|a chattering or flighty, light-headed person.|
|a screen or mat covered with a dark material for shielding a camera lens from excess light or glare.|
|See also house martin any of various swallows of the genera Progne, Delichon, Riparia, etc, having a square or slightly forked tail|
|[C15: perhaps from St |
|1.||Archer John Porter. 1910--2002, British biochemist; Nobel prize for chemistry 1952 (with Richard Synge; 1914--94) for developing paper chromatography (1944). He subsequently developed gas chromatography (1953)|
|2.||Chris. born 1977, British rock musician, lead singer of Coldplay. He is married to the US actress Gwyneth Paltrow.|
|3.||Frank. 1890--1974, Swiss composer. He used a modified form of the twelve-note technique in some of his works, which include Petite Symphonie Concertante (1946) and the oratorio Golgotha (1949)|
|4.||Sir George (Henry). born 1926, British record producer and arranger, noted for his work with the Beatles|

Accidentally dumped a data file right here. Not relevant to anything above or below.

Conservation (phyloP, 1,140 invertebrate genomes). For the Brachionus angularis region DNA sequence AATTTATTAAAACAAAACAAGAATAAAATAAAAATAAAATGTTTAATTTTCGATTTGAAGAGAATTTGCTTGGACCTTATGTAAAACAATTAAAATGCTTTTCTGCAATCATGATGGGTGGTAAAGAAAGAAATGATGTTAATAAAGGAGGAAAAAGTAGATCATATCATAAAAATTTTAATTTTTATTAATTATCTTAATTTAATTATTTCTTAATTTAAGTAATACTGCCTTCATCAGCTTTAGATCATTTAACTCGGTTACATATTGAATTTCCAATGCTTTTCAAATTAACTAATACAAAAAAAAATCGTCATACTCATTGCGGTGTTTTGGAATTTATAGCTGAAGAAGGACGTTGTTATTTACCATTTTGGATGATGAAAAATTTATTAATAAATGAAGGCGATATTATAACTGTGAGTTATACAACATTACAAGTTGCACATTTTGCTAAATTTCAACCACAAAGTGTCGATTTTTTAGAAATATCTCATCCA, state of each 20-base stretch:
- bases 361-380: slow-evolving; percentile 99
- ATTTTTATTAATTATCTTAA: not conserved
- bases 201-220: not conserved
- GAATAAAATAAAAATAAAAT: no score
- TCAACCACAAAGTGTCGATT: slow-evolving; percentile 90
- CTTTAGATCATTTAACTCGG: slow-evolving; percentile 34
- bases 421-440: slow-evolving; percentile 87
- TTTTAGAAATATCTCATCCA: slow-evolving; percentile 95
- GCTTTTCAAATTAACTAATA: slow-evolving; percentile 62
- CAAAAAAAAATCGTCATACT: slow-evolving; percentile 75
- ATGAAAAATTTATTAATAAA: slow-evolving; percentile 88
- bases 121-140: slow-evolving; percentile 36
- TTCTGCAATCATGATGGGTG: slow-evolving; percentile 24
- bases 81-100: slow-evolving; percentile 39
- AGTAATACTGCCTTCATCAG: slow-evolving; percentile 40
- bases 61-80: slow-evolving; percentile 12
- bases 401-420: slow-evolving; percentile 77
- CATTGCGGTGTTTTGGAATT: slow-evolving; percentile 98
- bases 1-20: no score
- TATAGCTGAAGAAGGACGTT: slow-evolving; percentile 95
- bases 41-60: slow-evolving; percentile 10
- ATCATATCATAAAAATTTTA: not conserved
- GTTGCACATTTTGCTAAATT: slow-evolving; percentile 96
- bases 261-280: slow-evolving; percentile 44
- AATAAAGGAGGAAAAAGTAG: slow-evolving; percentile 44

|5.||John. 1789--1854, British painter, noted for his visionary landscapes and large-scale works with biblical subjects|
|6.||Michael (John). born 1945, Scottish Labour politician; speaker of the House of Commons from 2000|
|7.||Paul (Edgar Philippe). born 1938, Canadian Liberal politician; prime minister of Canada (2003--06)|
|8.||Saint. called Saint Martin of Tours. ?316--?397 |
|9.||Steve(n). born 1945, US film actor and comedian; his films include The Jerk (1979), Roxanne (1987), and Bowfinger) (1999)|
Martin Mar·tin (mär'tn), Lillien Jane. 1851-1943.
American psychologist who is noted for her pioneering work in gerontology.